Fundraising lessons from Team Obama
Since starting this blog back in May, I have twice posted articles about Team Obama because I firmly believe that non-profit organizations can learn a lot from what our political fundraising cousins are doing on the other side of town. Please don’t misunderstand me. I don’t just mean that through careful observation non-profits will be able to steal all of their strategies and best practices. I also mean that we can learn from their mistakes.
For example, let’s look at what happened in my household just yesterday . . .
My phone rings. I answer it, and the person at the other end identifies herself as a someone working for an independent fundraising firm who is raising money “on behalf of” the Obama campaign.
Lesson #1: Think twice about farming out your fundraising to external firms. Keep it internal and recruit volunteers from your board of directors and the community to help solicit prospects and donors. There was nothing this woman could’ve done to prove to me over the telephone that she was actually representing the Obama campaign and not some kind of scam. Volunteers have more credibility than any staff person or hired gun.
Without getting into lots of boring political talk, let me just say that I explained to this solicitor that my partner and I won’t be making a direct contribution to Team Obama’s 2012 re-election efforts. Instead, we’ve decided to shift all of our political contributions to a national political action committee (PAC). I told her to go talk to them if she wants our money.
Lesson #2: My partner and I have changed our giving strategy because we feel powerless and unable to hold national politicians accountable to the things they promised (non-profit translation: the talking points from the campaign’s 2008 “case for support” that inspired us to give in the first place because we wanted to invest in that “impact agenda”). So, here is the lesson for non-profits . . . don’t make promises you cannot keep. Not only will it disenfranchise donors, but they might very well shift their charitable giving to third party funders like United Way in an attempt to attach more accountability to their contribution.
After explaining my position to the telephone solicitor three different ways, she started arguing with me. In the middle of her diatribe, she blurted out her solicitation: “Would you consider making a $5,000 contribution today?” I politely said no. She continued with her rant, and then blurted out “Would you consider making a $2,500 contribution today?” I politely said no and referenced all the reasons I gave 5 minutes earlier. Believe it or not, she continued onward and asked if I could just make an exception and contribute $250. Finally agitated, I firmly said that I wouldn’t even consider $25 and that she needs to go talk to the PAC I referenced earlier. I also asked her to update her donor database records so that I can stop getting these phone calls, emails and direct mail appeals.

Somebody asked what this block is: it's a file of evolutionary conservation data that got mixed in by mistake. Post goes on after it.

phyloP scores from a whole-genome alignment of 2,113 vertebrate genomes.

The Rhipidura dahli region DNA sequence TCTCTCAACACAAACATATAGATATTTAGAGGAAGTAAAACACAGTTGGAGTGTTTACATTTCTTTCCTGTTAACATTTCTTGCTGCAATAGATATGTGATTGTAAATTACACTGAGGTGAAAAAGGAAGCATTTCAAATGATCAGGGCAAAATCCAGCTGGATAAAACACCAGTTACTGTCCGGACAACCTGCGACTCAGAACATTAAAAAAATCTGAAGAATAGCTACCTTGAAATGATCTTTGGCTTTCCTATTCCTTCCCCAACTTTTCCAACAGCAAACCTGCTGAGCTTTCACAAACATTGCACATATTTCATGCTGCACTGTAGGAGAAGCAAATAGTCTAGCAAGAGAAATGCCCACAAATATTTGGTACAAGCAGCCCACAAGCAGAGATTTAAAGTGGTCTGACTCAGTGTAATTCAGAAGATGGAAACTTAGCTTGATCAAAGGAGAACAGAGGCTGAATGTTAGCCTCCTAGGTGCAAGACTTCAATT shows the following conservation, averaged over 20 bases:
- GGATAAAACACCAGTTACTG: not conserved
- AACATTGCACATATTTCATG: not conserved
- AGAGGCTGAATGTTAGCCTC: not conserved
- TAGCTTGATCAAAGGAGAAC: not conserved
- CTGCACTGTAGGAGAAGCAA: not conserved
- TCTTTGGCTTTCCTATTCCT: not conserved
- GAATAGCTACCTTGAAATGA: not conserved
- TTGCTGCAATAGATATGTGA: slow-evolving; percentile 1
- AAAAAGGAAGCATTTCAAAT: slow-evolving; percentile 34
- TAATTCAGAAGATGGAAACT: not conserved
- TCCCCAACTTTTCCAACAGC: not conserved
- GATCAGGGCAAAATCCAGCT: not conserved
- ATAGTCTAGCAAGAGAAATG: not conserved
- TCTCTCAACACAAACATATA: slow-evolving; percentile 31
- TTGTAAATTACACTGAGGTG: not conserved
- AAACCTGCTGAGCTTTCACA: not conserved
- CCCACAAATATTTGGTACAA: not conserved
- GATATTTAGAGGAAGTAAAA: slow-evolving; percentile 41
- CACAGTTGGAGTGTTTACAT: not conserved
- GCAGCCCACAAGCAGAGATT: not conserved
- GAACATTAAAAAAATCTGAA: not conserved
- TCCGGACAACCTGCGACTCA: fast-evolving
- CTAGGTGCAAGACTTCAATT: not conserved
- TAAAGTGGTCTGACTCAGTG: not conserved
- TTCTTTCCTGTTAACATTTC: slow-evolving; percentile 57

By the way, this YouTube video does a nice job capturing what that phone conversation looked like. Check it out if you need a good chuckle today. 🙂 However, I think I just cast myself into the role of the “goat” in that video. Oh well!
Lesson #3: When a donor says “NO” there are two things you need to train your volunteer solicitors to do: 1) don’t argue with them and enter into a auction-like bidding war for their contribution and 2) shut-up, listen, take good mental notes, pass the info back along to staff, and enter the conversation into the donor database as a contact record. Hopefully, staff have developed good systems to address these kind of disenfranchised donors with intense cultivation and stewardship efforts before re-soliciting them in the future.
I used to think that United Way’s best days were behind them, but taking a step back and looking at my household’s new political giving strategy has me re-thinking this position. I suspect that if non-profits don’t start investing in measuring program outcomes and implementing an impact agenda, we might be looking at a time of re-birth for United Way.
What are your thoughts about third-party fundraisers and fund distributors like United Way? Am I way off base in my thinking? What about your thoughts on the three lessons I’ve highlighted? How do you train your volunteer solicitors to deal with donors like me? What systems do you have in place to secure donor conversations and react to a failed solicitation?
Please use the comment box below to weigh-in with your thoughts because we can all learn from each other.
Here is to your health!Erik Anderson Owner, The Healthy Non-Profit LLC firstname.lastname@example.org http://twitter.com/#!/eanderson847 http://www.facebook.com/eanderson847 http://www.linkedin.com/in/erikanderson847
Posted on September 14, 2011, in Fundraising, resource development and tagged annual campaign, case for support, donor, fundraising, nonprofit, Obama, philanthropy, resource development, solicitation, United Way. Bookmark the permalink. 10 Comments.